All I ever wanted to be was a waitress

This week’s #LetsBlogOff asks, “What did you want to be when you grew up?” They might as well have asked, “What’s the purpose of your life?”-  that’s how seriously I’ve pondered this question throughout my life.

My Mom said when I was a little girl I wanted to be a waitress. I’ve never felt compelled to actually work in a restaurant, except for one brief stint in college where I lasted a couple of days at a slight step above a fast food hamburger place. I worked the register and was supposed to yell “zukes…shrooms… fries .. rings” as people placed their orders. I probably have the most annoyingly soft voice you’ve ever heard, so while I sincereley tried to yell as loud as I could, the cooks still couldn’t hear me. I didn’t last long.

I’m not sure what that little girl was drawn to in that waitress… Maybe it was the tiny pad of paper she carried (I’m a habitual list maker) or, the skirt and tennies she got to wear or, her magical ability to bring people anything they wanted. This was before I realized Dad was paying her to do this. I asked for a milkshake and she brought me one…  a pretty cool job, in my 5-year old opinion.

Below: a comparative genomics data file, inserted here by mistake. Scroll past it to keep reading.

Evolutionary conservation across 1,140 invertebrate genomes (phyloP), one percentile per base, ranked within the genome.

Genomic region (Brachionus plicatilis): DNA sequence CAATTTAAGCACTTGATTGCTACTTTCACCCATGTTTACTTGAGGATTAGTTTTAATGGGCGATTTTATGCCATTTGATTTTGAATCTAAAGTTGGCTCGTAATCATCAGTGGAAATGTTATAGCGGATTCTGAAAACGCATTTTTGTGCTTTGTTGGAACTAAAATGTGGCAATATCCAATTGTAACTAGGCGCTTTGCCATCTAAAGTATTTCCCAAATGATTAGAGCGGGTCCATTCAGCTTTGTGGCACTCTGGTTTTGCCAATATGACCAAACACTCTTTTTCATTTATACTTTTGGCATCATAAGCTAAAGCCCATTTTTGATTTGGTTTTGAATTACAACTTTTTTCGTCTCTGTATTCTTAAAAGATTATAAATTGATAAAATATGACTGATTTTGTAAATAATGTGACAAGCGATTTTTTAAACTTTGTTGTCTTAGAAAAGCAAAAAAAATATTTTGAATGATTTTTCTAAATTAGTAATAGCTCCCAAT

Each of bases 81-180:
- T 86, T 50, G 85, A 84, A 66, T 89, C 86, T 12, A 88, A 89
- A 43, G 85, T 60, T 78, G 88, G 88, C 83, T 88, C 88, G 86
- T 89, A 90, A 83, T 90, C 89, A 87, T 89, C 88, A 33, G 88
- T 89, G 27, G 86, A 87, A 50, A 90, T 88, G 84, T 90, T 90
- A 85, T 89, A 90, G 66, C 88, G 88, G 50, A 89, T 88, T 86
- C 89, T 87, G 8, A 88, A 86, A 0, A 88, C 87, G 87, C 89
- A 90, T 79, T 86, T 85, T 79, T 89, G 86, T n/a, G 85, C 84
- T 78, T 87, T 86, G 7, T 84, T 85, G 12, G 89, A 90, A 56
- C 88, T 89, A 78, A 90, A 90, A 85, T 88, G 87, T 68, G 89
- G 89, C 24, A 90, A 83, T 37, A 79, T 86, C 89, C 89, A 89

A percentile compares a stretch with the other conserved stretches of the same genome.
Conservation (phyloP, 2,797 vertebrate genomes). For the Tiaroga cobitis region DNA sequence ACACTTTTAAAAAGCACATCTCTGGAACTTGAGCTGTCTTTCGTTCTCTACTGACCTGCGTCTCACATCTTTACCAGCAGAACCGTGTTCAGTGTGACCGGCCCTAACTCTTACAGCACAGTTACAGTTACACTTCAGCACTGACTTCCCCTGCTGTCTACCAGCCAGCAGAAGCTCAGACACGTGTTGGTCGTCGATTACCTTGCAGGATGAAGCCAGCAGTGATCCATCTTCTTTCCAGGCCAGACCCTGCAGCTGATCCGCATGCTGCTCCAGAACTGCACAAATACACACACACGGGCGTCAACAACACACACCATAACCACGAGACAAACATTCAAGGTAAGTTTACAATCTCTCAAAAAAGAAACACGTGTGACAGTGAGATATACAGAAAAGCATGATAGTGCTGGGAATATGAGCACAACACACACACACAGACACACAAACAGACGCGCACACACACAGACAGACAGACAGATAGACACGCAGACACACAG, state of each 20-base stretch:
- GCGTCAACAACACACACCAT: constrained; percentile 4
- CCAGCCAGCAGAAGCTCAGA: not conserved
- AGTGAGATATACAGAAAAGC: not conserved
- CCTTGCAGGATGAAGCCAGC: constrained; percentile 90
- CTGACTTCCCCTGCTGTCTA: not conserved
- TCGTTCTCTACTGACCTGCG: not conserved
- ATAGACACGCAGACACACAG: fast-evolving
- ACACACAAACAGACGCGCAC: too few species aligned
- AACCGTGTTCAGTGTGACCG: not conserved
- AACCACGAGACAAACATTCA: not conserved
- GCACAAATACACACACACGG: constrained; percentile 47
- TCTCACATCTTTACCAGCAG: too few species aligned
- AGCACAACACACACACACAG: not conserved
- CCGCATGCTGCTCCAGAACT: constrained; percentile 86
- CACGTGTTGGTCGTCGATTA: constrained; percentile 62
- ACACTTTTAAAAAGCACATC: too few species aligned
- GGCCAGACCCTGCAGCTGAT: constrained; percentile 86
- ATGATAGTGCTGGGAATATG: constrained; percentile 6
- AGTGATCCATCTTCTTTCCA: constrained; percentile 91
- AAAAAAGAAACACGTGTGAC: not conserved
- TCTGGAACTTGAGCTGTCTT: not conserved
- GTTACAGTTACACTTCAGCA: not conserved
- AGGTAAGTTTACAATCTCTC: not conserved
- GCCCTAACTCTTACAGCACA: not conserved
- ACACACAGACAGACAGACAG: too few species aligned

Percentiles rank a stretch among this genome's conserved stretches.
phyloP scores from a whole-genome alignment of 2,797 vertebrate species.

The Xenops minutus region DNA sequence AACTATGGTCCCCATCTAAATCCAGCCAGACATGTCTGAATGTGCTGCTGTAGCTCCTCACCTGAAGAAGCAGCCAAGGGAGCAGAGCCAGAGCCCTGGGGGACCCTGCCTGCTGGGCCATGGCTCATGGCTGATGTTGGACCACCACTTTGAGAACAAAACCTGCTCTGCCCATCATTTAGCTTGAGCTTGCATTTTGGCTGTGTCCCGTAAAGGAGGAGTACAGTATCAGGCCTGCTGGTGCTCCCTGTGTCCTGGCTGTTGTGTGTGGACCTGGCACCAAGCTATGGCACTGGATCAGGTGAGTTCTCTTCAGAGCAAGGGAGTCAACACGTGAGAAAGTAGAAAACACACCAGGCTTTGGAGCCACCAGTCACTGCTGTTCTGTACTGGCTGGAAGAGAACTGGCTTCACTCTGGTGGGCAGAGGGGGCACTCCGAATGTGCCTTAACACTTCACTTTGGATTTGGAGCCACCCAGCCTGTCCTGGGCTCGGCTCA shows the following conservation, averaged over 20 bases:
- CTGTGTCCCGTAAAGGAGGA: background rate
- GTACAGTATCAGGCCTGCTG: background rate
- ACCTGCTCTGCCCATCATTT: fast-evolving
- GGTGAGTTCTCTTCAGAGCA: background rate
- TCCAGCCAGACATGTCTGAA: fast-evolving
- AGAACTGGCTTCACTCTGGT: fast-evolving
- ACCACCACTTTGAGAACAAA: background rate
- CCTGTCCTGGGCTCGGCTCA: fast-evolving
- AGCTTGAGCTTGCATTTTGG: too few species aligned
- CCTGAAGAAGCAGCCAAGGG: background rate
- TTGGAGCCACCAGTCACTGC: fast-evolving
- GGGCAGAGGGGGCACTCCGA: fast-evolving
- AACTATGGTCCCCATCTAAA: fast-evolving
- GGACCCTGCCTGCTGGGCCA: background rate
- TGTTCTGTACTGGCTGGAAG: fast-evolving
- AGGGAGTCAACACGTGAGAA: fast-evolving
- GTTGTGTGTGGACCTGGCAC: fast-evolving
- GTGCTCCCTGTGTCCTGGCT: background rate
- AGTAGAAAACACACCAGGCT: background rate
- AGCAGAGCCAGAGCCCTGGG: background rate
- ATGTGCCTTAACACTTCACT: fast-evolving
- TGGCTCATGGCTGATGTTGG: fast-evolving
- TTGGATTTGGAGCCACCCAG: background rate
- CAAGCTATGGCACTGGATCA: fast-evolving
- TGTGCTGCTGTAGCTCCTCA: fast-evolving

Maybe it’s because I didn’t have children, but my work has always been my world. I care deeply about how I spend my days. When my work isn’t right, I’m not right. The older I get, the more important it becomes.

I’m turning 46 tomorrow and I’m happy to say that I’ve finally found the profession that speaks to my heart. And, I appreciate how every job I’ve had in the past has prepared me for where I am right now.

I’m also realizing that as I build my health and lifestyle counseling practice, that the little girl wasn’t too far off.  While I might gently suggest a green juice instead of a milkshake… I’m finally able to help people have anything they want.  I’m going to help them live the life they’ve always wanted and I can’t think of a better way to spend my days… and the second half of my life.